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Recent Blogs

Aaron Hicks' defensive gaffes draw manager's ire

Attached Image: HicksDozier.jpg On Tuesday night in Boston, Aaron Hicks compounded his issues with the manager with a seemingly innocuous action on the field in the eighth inning, with the Twins securely up by six runs.

With Jonny Gomes up at the plate, the Sox’s beefy right fielder lifted a fly ball into short center field. Hicks came racing in from the deepest regions of center field in Fenway (which is also shallow Maine) and in one motion nabs the falling sphere and flips it to second baseman Brian Dozier.
Afterwards, the Fox Sports North camera transitioned to the ancient Fenway dugout to capture manager Ron Gardenhire mimicking Hicks’ maneuver to one of the coaches and displaying general displeasure for what his center fielder just did. The broadcast team went over the play several times and then provided a close-up of Hicks who seemed to be peeking in the direction of the dugout while his manager fumed.

Here you can find a quick glimpse of the play in question:

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When he came in after the inning, Hicks was greeted by Gardenhire, who, if he had any sense of Lou Brown/Major League humor at all, would have said “Nice catch Hicks, now don’t ever f**king do that again.” Instead, in the far corners of the green dugout, Gardenhire subjected Hicks to a Twins Way re-education seminar.

Again, it was simple enough. Nothing overtly flashy or egregious. It was not as if the rookie had flipped the ball behind his back or between his legs. He did not take a pen out of his back pocket and sign it nor did he perform the Sam Cassell “big ball” celebration dance. While one cannot say for certain, this feels like a move that Torii Hunter and Carlos Gomez had done a handful of times during their tenure with the Minnesota Twins. Still, when you are put on Gardy’s double-secret probation list, the slightest indiscretion triggers these types of reactions.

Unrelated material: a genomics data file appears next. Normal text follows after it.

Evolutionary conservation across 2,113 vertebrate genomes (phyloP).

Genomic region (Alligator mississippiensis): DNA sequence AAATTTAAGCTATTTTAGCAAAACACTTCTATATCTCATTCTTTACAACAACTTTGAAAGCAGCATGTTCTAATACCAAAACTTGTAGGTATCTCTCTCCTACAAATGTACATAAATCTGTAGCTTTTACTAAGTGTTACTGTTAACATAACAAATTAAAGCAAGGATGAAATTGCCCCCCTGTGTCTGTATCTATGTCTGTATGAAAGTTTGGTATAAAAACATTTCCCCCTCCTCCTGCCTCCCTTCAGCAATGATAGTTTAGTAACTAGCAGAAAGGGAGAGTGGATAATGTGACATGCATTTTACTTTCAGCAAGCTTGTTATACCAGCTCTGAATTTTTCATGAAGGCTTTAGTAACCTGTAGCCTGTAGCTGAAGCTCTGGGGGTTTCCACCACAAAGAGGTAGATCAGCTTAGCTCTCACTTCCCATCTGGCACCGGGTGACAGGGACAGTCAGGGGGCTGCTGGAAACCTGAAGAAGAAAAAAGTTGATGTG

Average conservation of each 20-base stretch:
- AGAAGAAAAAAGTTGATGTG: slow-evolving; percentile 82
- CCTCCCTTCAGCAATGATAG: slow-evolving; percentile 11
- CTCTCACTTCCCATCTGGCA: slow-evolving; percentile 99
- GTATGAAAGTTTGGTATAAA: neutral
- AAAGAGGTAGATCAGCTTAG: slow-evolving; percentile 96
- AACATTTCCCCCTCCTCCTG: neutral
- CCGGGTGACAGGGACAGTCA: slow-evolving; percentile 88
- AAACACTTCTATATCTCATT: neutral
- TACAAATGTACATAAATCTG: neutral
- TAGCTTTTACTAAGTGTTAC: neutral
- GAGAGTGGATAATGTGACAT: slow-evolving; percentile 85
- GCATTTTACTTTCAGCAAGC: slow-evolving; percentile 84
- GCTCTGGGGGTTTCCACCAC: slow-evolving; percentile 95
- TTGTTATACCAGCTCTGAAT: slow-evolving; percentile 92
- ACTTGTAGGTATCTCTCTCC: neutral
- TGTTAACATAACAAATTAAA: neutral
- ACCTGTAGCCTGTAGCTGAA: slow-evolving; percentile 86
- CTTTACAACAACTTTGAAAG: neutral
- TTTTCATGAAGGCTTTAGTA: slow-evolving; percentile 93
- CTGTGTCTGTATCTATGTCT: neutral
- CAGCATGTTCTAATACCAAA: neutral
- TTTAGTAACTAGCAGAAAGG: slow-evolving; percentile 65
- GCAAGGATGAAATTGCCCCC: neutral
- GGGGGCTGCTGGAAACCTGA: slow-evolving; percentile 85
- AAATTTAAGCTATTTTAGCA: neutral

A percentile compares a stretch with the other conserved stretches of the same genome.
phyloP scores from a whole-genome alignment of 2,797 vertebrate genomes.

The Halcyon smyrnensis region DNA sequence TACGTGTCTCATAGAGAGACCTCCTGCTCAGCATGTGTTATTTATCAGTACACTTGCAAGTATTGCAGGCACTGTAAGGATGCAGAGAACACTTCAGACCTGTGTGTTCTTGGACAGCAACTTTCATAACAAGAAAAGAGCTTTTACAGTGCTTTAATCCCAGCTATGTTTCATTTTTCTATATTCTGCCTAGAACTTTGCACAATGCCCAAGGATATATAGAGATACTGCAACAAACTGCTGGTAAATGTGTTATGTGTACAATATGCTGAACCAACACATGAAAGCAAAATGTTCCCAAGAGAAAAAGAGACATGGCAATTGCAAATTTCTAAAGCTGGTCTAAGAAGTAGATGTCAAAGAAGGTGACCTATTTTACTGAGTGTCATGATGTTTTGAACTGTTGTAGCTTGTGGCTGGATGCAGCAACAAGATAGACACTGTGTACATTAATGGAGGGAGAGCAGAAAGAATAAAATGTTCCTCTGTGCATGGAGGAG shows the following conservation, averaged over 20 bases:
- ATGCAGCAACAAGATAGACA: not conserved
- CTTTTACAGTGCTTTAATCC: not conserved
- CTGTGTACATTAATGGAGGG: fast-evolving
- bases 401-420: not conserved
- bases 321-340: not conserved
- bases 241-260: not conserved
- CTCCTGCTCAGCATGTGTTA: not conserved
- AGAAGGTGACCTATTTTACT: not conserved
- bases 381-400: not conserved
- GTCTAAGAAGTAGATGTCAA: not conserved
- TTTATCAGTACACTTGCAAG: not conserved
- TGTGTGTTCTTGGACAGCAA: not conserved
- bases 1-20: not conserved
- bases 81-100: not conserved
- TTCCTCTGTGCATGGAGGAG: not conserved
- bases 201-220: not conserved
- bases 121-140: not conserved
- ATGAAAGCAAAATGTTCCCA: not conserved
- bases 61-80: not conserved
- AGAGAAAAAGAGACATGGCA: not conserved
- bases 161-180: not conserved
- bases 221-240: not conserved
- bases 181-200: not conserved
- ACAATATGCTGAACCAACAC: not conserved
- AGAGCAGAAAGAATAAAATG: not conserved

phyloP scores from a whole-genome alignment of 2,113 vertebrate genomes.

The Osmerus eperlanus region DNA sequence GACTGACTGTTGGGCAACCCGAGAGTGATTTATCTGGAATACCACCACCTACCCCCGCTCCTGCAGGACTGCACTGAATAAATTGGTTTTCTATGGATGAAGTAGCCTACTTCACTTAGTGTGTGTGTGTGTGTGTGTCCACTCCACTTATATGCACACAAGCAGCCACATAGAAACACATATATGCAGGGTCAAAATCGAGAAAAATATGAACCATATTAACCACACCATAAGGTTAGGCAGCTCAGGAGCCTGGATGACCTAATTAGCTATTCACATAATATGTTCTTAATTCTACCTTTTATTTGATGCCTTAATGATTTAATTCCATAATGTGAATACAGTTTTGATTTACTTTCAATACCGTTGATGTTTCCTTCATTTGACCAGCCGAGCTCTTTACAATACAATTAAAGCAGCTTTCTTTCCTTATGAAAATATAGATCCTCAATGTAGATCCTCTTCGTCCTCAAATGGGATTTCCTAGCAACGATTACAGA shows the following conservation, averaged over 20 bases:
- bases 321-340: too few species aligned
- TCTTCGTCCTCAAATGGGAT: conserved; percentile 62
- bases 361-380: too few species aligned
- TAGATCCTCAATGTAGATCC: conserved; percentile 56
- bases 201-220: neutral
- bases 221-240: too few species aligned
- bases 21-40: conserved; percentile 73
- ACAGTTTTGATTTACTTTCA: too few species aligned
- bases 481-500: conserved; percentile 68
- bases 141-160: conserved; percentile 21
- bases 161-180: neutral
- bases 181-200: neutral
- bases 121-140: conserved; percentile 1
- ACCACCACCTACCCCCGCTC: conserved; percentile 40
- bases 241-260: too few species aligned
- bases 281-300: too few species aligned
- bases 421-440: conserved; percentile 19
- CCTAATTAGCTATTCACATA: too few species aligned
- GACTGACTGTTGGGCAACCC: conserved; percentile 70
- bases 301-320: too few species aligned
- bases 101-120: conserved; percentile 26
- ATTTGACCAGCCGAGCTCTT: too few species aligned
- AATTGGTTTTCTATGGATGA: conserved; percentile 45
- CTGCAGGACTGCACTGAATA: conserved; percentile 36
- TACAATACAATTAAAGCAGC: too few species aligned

Hicks’ recent defensive gaffes had pushed him out of the lineup on Tuesday. On Monday, the center fielder allowed a seemingly catchable fly ball to drop to the earth and on a later play he overshot his cutoff man by four states – a play that was only salvaged because Pedro Florimon was able to make a strong throw home and Joe Mauer was able to sell the fact that he applied the tag when no tag was made.

Ron Gardenhire thought the play should have been much easier than that.

"If we'd hit the right cutoff man, he'd have been out by 50 yards. Second baseman Brian) Dozier was standing with his hands up, and we threw the ball to second base with (Pedro) Florimon, so now the ball has to bounce and gives the guy extra time. Florimon got rid of it quick, threw it high and Joe made a heck of a play. Dozier was standing there with his hands up. That's where we want the ball to go: our first guy."

Monday night was not the first time this year in which the manager had to take a moment to lecture his young player on the merits of hitting the cut-off man. During spring training, Hicks missed his cut and Gardenhire talked to him afterwards in the dugout.

"It was perfectly understandable why he got into me," Hicks told reporters after the spring training game. "I have to be able to hit the cutoff man. That's my job. That's what needed to be done, and I didn't do it."

Overall, his defensive performance has been even more troublesome than just those two isolated instances. According to UZR/150, his mark of -14.2 runs is 18th out of 23 qualified center fielders. Meanwhile, his Revised Zone Rate (RZR) of .862 ranks 22 out of 23 – meaning that he is making just 86.2% of in-zone plays that center fielders should make. Lastly, Baseball Info Solution’s Plus/Minus has his contribution at -5. Certainly the small sample size warning applies but the three metrics all agree and appear to confirm the eye test that Hicks is not a defensive wizard to this point in the season.

There is no question that Hicks has the speed to cover copious amounts of real estate and an arm to shut down opponents’ running games. He still has a lot to learn about how the game is played at the major league level. Gardenhire wants him to understand that you cannot have a million dollar arm and a ten cent head.

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